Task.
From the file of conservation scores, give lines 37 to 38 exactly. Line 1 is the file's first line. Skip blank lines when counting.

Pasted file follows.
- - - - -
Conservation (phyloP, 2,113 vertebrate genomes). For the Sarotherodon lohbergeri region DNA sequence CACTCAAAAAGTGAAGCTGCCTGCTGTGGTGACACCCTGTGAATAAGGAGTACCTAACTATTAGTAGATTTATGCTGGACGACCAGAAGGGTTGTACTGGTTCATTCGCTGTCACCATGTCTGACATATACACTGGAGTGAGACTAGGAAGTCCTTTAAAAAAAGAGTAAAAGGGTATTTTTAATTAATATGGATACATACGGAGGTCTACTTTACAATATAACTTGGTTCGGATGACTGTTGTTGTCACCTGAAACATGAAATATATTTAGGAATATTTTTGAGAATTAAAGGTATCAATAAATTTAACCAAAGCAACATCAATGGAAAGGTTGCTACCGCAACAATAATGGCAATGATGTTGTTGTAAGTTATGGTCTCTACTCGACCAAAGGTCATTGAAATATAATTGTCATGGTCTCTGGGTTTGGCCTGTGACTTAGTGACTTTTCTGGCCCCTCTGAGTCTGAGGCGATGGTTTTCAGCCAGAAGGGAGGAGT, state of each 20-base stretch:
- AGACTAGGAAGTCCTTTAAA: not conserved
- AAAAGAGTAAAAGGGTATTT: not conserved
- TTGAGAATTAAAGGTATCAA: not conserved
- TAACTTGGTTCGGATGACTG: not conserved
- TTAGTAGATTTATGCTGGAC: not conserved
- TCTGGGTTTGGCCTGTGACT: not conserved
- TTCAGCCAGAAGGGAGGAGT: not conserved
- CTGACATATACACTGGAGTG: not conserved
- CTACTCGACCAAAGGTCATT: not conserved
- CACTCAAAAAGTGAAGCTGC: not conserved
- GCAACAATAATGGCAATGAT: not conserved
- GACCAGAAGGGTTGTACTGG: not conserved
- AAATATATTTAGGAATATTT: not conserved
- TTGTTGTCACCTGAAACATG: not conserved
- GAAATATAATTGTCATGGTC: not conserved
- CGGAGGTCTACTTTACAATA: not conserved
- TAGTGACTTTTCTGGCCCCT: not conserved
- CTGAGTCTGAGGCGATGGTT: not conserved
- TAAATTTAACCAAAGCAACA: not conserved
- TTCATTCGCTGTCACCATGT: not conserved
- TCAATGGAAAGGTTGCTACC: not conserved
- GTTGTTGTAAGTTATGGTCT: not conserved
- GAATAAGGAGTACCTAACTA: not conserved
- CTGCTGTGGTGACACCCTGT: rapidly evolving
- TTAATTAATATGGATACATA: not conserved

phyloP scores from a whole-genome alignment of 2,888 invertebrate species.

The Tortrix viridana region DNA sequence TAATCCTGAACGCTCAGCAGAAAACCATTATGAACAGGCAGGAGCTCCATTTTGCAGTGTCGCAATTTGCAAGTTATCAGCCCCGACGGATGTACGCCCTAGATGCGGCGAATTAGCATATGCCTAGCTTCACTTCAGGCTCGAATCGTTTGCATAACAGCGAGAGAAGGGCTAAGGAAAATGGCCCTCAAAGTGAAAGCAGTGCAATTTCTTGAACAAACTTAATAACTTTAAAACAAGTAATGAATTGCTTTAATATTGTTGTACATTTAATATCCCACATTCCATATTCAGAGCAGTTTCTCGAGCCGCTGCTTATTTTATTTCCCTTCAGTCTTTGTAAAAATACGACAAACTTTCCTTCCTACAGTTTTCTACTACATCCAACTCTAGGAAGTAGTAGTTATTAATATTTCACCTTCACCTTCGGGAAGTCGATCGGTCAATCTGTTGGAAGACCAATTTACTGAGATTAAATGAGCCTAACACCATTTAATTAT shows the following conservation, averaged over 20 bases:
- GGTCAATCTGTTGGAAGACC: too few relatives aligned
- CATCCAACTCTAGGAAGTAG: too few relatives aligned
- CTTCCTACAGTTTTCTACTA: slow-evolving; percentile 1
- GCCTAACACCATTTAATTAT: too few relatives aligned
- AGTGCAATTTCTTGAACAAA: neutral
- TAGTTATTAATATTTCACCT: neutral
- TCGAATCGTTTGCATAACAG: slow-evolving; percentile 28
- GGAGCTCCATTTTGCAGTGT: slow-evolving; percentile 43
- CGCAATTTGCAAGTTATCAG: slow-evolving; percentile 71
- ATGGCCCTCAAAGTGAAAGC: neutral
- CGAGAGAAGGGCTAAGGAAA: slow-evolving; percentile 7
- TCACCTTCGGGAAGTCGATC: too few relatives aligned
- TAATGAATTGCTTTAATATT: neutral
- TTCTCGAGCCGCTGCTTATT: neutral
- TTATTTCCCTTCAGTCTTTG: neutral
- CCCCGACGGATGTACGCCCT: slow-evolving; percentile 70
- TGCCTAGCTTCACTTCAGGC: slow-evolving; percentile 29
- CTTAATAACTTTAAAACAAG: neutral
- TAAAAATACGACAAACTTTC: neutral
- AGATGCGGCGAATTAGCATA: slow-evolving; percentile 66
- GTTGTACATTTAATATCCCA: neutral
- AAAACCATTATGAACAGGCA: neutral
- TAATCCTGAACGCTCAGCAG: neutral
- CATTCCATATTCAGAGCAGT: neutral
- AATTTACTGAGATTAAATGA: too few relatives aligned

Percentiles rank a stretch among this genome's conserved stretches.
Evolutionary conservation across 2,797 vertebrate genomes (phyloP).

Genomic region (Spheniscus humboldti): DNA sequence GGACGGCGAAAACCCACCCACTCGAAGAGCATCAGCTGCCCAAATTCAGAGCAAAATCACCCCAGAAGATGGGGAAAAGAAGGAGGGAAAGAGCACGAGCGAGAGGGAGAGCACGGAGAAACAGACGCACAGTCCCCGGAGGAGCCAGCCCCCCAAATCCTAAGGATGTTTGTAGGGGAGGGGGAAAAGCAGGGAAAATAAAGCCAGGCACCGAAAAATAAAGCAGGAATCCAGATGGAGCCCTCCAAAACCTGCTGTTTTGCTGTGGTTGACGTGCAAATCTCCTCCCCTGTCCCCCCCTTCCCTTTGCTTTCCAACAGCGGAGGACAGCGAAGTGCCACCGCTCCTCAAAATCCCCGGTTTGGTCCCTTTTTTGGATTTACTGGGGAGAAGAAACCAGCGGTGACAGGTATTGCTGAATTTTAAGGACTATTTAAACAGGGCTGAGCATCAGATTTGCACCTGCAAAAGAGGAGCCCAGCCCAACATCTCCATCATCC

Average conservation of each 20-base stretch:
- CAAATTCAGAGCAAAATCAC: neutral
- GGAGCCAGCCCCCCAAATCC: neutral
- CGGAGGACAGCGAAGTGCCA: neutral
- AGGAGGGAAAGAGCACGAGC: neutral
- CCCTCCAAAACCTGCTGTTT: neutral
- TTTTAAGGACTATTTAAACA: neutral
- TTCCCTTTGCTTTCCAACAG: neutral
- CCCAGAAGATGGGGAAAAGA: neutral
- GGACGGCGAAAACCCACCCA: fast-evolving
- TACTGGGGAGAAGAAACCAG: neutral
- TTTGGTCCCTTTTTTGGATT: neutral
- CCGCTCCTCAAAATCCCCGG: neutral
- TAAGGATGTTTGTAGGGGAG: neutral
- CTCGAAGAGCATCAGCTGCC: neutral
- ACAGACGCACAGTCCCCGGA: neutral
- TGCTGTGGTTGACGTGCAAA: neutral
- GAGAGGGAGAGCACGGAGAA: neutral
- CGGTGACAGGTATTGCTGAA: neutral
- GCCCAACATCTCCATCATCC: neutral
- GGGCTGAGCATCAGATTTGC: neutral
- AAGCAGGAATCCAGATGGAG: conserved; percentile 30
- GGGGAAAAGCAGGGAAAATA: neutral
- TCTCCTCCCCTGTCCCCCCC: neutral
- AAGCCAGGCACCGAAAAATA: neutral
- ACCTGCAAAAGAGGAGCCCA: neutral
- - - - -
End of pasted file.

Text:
- CGCAATTTGCAAGTTATCAG: slow-evolving; percentile 71
- ATGGCCCTCAAAGTGAAAGC: neutral